Remember Bell-Bottoms? History Of Flares Worn By Hippies And Disco Dancers

By | August 12, 2020

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American soul group Chairmen of the Board, featuring (L-R) Eddie Custis, Harrison Kennedy and General Norman Johnson, circa early 1970s. From Insight Talent Inc. (Photo by Gems/Redferns/Getty Images)

Bell bottoms, also known as flares -- what was up with that? The pants, often jeans, that flare out below the knee are one of the less redeemable fashion trends of the late '60s and the '70s. Everybody wore them, particularly musicians and actors when they weren't in costume. But today, you couldn't get arrested in bell-bottoms. What is the story behind this strange style of legwear, the facts behind its sudden popularity and its downfall? 

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No bell-bottoms no boo. (pinterest)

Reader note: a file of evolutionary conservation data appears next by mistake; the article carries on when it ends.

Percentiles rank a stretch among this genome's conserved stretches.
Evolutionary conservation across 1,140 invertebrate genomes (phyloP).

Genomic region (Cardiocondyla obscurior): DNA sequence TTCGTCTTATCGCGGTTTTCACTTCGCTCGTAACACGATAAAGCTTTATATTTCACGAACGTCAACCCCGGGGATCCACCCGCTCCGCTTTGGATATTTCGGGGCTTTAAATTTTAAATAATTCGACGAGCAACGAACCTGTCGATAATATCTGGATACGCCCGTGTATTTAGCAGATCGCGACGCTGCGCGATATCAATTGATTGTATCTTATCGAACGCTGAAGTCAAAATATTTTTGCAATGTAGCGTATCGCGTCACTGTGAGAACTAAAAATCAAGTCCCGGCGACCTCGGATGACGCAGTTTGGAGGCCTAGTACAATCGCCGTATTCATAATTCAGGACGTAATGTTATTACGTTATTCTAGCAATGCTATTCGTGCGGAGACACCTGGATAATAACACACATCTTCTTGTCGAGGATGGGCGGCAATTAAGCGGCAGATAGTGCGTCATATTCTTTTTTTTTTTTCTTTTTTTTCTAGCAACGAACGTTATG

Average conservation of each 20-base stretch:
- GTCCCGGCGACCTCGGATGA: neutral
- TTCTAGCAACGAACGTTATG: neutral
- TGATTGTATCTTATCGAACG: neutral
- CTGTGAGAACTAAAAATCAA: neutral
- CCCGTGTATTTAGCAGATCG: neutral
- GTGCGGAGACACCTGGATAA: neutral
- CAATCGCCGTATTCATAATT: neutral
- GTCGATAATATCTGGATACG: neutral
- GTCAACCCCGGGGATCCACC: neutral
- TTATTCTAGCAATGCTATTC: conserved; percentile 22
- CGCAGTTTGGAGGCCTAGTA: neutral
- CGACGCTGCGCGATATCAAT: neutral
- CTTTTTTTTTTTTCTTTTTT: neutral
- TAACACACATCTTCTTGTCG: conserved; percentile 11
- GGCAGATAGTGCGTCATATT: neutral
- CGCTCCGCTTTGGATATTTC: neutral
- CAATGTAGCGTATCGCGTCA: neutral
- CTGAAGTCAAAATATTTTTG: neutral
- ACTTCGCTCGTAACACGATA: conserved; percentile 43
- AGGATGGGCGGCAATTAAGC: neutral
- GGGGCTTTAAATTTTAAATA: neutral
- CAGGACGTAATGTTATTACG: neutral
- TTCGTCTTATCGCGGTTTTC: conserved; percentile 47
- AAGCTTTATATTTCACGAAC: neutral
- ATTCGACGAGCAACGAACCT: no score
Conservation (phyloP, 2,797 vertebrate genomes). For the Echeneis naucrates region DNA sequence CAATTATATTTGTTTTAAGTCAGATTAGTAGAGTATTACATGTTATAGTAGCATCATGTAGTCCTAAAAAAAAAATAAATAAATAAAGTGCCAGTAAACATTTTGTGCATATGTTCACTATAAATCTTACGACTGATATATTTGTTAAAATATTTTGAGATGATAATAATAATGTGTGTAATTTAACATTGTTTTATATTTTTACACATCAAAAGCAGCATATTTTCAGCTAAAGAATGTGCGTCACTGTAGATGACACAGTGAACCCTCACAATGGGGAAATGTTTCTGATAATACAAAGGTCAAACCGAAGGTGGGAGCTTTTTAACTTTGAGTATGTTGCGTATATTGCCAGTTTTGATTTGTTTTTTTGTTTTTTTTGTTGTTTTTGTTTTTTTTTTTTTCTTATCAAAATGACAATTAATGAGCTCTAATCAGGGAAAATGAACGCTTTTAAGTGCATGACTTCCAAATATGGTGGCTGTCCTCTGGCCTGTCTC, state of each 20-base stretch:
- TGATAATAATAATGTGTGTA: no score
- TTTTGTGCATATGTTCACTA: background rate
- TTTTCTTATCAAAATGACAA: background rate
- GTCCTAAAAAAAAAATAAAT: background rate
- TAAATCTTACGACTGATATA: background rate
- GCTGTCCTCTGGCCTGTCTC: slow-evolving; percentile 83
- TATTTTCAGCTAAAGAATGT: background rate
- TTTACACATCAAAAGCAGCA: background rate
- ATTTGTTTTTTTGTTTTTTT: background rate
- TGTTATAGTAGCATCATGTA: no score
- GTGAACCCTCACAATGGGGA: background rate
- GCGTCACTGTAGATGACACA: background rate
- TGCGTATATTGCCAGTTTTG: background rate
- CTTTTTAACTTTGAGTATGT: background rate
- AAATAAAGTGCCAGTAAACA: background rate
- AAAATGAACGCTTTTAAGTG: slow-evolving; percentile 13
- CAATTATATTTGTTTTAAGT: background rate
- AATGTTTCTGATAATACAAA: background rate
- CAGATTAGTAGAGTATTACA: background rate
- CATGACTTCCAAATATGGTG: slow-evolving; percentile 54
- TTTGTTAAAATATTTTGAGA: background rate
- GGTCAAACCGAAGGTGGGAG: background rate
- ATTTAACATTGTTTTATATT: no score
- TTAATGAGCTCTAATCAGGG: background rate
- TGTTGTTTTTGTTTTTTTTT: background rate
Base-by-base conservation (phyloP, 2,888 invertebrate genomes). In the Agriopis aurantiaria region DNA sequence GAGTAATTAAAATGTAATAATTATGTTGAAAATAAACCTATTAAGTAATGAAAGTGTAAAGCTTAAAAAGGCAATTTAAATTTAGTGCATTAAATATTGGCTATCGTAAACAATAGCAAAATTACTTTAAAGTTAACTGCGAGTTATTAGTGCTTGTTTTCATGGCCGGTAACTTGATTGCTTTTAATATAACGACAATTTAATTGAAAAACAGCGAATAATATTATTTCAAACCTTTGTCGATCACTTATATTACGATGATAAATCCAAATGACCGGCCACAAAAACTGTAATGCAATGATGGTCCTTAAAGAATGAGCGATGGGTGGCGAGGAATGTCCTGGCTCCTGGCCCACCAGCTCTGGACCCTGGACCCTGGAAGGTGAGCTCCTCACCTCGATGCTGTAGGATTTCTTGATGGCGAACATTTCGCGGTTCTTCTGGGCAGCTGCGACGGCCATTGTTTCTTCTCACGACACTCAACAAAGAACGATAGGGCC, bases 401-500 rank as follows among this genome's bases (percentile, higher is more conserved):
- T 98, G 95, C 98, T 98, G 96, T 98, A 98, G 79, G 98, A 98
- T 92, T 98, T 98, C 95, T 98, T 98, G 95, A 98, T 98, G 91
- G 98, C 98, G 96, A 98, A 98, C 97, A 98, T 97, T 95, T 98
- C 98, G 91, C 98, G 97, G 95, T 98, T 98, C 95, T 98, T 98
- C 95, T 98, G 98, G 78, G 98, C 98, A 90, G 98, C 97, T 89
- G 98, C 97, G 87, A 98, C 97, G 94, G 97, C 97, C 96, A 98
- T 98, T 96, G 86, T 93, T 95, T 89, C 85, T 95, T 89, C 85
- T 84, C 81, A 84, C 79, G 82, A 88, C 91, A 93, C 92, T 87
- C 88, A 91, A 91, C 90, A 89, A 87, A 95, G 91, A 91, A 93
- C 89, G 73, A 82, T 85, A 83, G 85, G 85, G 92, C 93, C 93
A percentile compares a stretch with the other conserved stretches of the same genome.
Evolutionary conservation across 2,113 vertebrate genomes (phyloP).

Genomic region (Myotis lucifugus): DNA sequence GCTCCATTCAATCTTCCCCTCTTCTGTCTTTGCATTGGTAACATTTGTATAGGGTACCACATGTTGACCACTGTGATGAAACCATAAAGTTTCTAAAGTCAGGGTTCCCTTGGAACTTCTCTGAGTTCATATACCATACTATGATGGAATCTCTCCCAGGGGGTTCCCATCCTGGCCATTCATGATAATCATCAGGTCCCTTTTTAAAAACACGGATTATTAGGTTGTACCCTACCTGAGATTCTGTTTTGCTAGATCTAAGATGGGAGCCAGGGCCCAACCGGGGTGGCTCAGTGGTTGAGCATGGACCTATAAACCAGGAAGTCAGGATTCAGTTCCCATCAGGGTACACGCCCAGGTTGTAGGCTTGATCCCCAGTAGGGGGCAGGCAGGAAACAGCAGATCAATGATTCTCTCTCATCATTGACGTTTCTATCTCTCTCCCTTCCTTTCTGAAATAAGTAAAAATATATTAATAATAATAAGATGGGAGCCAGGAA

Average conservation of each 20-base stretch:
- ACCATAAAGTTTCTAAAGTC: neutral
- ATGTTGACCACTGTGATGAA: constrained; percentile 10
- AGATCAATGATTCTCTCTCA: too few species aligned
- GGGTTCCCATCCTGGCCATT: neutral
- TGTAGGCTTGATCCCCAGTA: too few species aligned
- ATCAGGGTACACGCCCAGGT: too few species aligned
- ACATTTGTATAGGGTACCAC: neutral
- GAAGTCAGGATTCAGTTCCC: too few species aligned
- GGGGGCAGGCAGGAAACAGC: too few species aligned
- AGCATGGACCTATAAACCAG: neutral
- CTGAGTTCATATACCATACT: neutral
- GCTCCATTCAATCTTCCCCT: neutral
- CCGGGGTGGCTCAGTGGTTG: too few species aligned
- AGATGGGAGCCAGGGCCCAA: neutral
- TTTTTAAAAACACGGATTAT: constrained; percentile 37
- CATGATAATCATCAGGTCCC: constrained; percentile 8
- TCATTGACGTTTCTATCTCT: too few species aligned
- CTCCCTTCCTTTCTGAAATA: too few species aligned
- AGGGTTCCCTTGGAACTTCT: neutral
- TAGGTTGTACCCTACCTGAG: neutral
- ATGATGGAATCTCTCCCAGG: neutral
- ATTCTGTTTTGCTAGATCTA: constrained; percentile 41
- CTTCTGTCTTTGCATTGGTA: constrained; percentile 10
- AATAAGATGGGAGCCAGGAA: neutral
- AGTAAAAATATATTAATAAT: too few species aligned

Bell-bottom jeans made ubiquitous fashion waves in the ‘60s and ‘70s. Everyone from disco dancers to Sonny and Cher made the flared out jeans a must-have item. In the Groovy era, you couldn’t walk half a block before seeing a pair of wide-legged, bell-bottom jeans sashaying their way around town. Despite hitting it big in the days of hippies and pet rocks, bell-bottoms actually date to the 17th century.

As far back as the early 1600s, sailors wore flared out pants -- not for fashion, but function. Pants that were wider below the knee could be rolled up more easily while working. Also, if a sailor fell overboard, the wide legs inflated more effectively to use as a life preserver. They also could be taken off quickly. The youth of the free love era appreciated that.